Looking out the back window of Gain’s office again, they note several relatively new homes that will be among the houses to lose views whenever their property is developed, whether it’s done under the existing zoning or the NC2-40 that is requested in the current proposal. Cayce says he tried to get word to the builder of those homes that they planned to redevelop their land, but was asked at one point to stop pushing that issue.
So what now? For Gain and Cayce, the focus is on going through the rezoning process, which awaits a recommendation from city planners, then eventually a City Council vote. To counter the suggestion that the higher zoning isn’t appropriate so far from the heart of the Admiral business district, they produce a list of other parcels further south that hold 4-story buildings: Swedish Medical at 3400 California, and apartment buildings at 3435, 3614, 3705, and 3911 California, as well as a 1987 document they have mentioned before, showing the 3222 California parcel was zoned NC1-40 that year (which means the same height they are pursuing permission for now, but smaller maximum sizes for the retail space).
They will continue to work with architect Roger Newell, they say, though there is no sketch for what they would want to build with the higher zoning designation. And they say they hope to talk again with Admiral Neighborhood Association president Mark Wainwright, whose organization is on the record as saying it cannot support the proposal because, among other reasons, it runs counter to the existing neighborhood plan. They are also eager to dispel any rumors of what might go into their future building (a hotel? someone had asked; no, they say; Trader Joe’s, someone else asked? they haven’t talked with any potential retailers at all, they say).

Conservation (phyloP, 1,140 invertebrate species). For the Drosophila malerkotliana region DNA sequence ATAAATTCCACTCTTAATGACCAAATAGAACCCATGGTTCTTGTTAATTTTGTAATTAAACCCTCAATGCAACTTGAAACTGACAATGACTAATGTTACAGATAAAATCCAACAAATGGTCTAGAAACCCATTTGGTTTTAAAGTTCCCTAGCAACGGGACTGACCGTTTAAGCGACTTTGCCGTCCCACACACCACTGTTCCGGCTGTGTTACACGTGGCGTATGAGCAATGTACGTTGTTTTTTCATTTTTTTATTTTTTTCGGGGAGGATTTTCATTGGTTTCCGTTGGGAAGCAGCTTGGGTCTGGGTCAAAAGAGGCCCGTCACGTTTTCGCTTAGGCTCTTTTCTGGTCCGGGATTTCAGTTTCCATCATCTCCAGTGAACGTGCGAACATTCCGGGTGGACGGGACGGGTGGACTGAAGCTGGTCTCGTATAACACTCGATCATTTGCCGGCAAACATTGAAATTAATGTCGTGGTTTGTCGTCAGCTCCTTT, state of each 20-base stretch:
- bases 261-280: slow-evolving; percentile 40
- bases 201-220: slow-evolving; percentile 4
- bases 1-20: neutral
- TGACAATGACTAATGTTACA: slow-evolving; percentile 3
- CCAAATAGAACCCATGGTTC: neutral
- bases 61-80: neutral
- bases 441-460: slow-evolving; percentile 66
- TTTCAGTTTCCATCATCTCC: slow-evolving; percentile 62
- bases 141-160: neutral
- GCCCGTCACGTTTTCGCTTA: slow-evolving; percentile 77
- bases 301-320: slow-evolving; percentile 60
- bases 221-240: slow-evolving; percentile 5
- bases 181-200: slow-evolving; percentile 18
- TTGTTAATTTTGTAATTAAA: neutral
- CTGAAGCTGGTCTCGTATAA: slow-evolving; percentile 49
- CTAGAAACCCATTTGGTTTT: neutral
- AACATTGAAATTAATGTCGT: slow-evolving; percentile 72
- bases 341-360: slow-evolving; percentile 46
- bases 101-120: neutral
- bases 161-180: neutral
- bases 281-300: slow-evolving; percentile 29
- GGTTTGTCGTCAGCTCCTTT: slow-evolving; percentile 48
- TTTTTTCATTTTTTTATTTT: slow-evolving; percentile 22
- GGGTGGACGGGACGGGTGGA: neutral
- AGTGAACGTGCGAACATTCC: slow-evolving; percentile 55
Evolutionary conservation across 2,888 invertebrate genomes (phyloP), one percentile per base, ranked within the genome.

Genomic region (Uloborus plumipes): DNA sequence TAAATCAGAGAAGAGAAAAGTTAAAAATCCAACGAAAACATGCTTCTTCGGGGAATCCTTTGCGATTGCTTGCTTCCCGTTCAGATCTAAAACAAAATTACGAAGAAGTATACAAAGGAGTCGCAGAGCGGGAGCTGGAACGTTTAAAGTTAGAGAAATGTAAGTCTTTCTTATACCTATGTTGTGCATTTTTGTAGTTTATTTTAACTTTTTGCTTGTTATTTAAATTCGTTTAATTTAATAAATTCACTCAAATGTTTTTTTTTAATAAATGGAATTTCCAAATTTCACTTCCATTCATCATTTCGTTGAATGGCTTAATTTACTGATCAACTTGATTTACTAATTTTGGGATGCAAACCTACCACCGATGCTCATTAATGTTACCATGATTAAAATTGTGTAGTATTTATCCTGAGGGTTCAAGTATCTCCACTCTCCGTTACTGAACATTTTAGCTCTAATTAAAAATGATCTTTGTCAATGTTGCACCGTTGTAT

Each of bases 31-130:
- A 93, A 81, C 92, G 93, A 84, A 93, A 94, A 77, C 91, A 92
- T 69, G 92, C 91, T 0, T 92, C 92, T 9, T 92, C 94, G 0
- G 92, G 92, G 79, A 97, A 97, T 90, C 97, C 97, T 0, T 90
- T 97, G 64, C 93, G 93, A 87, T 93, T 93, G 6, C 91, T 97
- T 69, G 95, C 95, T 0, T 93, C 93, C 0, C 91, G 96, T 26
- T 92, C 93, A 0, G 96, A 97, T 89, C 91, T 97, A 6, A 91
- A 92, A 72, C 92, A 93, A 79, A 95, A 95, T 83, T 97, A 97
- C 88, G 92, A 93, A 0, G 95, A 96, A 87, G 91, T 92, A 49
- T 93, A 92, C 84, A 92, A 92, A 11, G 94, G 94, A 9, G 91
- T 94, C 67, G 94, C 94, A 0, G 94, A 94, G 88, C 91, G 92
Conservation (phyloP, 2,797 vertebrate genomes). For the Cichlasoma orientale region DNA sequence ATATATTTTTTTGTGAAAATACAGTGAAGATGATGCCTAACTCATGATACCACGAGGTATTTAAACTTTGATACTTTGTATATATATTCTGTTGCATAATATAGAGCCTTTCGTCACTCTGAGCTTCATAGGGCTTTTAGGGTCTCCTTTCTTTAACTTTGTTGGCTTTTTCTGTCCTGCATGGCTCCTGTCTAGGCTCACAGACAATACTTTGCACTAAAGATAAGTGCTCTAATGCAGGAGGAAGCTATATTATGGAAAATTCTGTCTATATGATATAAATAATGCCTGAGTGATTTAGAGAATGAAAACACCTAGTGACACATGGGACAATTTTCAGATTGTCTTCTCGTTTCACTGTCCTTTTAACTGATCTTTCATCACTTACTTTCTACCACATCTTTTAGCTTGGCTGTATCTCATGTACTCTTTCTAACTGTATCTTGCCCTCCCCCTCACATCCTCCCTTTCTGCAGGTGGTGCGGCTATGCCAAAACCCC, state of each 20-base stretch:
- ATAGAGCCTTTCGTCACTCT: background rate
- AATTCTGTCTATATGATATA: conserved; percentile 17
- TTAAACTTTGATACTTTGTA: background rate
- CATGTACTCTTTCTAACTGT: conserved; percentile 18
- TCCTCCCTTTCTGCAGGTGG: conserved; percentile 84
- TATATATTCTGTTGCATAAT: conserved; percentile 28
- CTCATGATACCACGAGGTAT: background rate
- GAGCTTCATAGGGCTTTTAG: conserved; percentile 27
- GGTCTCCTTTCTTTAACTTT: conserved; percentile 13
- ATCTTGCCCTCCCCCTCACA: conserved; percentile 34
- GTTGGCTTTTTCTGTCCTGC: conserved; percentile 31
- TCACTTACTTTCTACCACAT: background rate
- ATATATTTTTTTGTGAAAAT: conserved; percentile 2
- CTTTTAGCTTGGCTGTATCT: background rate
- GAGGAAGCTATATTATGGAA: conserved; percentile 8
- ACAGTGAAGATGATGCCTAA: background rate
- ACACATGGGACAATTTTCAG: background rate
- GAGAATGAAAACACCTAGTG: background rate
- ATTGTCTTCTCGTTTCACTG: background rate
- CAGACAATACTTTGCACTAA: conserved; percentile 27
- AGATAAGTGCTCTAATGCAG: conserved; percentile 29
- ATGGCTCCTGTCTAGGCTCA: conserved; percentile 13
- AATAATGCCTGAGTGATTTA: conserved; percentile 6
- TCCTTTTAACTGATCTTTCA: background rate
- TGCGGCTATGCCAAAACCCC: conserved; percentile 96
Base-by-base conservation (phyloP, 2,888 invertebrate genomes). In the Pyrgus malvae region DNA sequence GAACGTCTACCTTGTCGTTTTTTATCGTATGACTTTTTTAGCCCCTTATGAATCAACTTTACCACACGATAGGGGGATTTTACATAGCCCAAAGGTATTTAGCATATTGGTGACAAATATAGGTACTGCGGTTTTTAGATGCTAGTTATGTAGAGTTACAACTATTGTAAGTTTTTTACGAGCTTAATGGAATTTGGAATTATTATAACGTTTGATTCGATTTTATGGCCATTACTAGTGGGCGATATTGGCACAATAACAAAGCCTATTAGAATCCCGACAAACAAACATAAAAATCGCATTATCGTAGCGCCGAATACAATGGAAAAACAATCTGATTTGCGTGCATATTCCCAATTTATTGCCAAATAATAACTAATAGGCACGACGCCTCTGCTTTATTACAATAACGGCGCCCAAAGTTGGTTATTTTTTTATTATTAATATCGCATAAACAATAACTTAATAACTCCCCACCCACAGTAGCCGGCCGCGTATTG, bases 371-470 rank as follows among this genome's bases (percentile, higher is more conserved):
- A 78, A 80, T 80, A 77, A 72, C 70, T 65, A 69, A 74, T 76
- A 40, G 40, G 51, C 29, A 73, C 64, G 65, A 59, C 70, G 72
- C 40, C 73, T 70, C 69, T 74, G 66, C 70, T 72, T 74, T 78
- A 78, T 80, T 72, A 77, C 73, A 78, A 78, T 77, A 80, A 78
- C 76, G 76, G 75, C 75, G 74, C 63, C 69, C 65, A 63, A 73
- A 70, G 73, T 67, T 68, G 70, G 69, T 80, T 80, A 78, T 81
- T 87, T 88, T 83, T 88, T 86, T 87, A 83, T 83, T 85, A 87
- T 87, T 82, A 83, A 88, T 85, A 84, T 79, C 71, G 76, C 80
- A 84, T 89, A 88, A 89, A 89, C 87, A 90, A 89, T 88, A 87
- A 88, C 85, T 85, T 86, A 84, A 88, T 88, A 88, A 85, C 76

We have a message out to the city planner assigned to this project, Malli Anderson, to get the latest on its status. In the meantime, she is still accepting comments, as far as we know (her contact information is in our coverage of the November 29 meeting), and Mike Gain is repeating his offer to talk with anyone who still has questions and concerns (his contact info is in the comments posted in the same writeup). He also sent us statements that he and Cayce have written regarding the project and criticism of it as well as their West Seattle history; we have uploaded them for you to read here.
They have been through controversy before — even through rezoning, with a project on 54th Place more than a decade ago that involved rezoning hillside single-family lots to multi-family to facilitate a development at the bottom of the hill. They seem ready to weather this one, but also sincerely concerned that they be recognized as longtime local businessmen, and not seen in the same light as out-of-town developers who have parachuted into West Seattle in recent years. And once this is settled – however it is settled – they will, as Gain puts it, “decide what to do with the other side of the street.”